The first time I visited our nation’s capital was in 1970, when I hopped on a plane (another first) to join with hundreds of thousands protesting the Vietnam War. My college roommate and I had no idea where we would be staying. and as typical college students, we had very little money, but somehow it all worked out. Like Blanche DuBois, we depended on the kindness of strangers, and we weren’t disappointed.
Fast forward 47 years. Sadly, so many of the issues we THOUGHT were being addressed are still problematic. Though we recite the pledge of allegiance, we still have to work to make “liberty and justice for ALL” more than just empty words. Surprisingly some of the truths that Tom Jefferson thought were “self evident”, today are not.
Yesterday, Mike and I arose at 4:30 AM to board a bus for D.C. with 50 like minded citizens to participate in the People’s Climate March. Spirits were high. On the drive down, Stacey, our efficient and amazing leader, reminded us of the rules of engagement established by the March organizers: No violence, verbal or physical toward anyone, be respectful toward all people and property, look out for each other, pick up after ourselves. Essentially, reminding us to behave the way we should every day. Got it.
It was not surprising that this year’s march had a bit of a political bent to it, given our current president’s assault on the environment.
Isn’t it hard to believe that it is necessary to demonstrate for clean air, clean water and the preservation of our planet for future generations? Who could possibly be against that?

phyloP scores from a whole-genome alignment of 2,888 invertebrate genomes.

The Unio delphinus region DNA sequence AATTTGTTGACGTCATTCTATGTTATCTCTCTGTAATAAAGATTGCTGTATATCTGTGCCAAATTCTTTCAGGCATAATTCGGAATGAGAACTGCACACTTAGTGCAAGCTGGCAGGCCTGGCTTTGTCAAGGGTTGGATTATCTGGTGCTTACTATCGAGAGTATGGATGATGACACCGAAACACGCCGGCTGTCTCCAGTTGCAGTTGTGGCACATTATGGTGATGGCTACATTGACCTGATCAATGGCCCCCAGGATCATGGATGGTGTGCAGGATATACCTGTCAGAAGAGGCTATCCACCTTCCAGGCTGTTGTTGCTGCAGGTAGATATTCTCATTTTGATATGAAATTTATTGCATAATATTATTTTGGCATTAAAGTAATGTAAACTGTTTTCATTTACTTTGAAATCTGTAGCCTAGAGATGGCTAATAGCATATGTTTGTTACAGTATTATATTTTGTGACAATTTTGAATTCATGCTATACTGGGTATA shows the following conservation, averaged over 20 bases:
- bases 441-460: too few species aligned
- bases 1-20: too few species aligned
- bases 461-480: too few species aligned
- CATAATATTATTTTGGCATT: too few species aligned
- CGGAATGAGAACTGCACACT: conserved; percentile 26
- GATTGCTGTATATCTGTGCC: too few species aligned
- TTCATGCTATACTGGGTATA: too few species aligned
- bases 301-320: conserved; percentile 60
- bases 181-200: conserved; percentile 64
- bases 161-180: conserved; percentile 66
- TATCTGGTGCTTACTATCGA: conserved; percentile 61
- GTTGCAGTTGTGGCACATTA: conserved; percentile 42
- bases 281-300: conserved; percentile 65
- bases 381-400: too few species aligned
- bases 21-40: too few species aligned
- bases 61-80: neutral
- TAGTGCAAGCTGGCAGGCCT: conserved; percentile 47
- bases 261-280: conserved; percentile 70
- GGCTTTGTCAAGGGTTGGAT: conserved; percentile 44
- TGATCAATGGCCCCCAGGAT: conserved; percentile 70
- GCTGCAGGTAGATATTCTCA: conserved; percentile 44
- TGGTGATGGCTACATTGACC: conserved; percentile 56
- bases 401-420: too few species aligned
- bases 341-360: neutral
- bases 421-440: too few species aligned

Perhaps companies and innovators will view the masses of demonstrators as potential customers for their energy efficient products. Perhaps our legislators will recognize that they have a constituent or two (or a few thousand) that cares about our beautiful country. One can only hope.
I marvel that suddenly politicians are glorifying working in a coal mine. Is it worth defiling our nation’s waterways to allow miners the opportunity to get black lung disease? Loretta Lynn isn’t singing “Proud to be a coal miner’s grandmother”. Full disclosure. My knowledge of mining is limited to watching Loretta Lynn’s movie “Coal Miner’s Daughter”and reading the news, but I believe that miners are like the rest of us, wanting a good job, healthcare and a better life for their children. I also have a sneaking suspicion that Paul Ryan and Mitch McConnell wouldn’t be thrilled to have THEIR offspring going down into the mines doing those jobs they are hell bent on preserving, but I digress. Back to the march.
How wonderful to see all ages represented, from babies in strollers to seniors carrying pictures of their grandchildren and great grandchildren. Despite there being marches throughout the country, many marchers traveled great distances to surround the white house. We encountered travelers from Minnesota, Ohio and Iowa. Now that’s what I call commitment!
It was difficult to get a sense of the size of the crowd while we were in it. Fortunately, photographers along the route were capturing images like this one ( grabbed from 350.org’s facebook page). Despite a late start, and April temperatures that should have made believers out of any climate change deniers, the crowd was focused, disciplined, polite and spirited. “This is what Democracy looks like” was a popular chant, as we made our way to the White House.
I offer photos from this inspiring day in the hope that you will join us, in whatever capacity you can, as we all continue to protect Pachamama (the name given to the earth, by the indigenous people of the Andes–a goddess indeed). It isn’t a march, it’s a movement! Remember–
THIS IS WHAT DEMOCRACY LOOKS LIKE!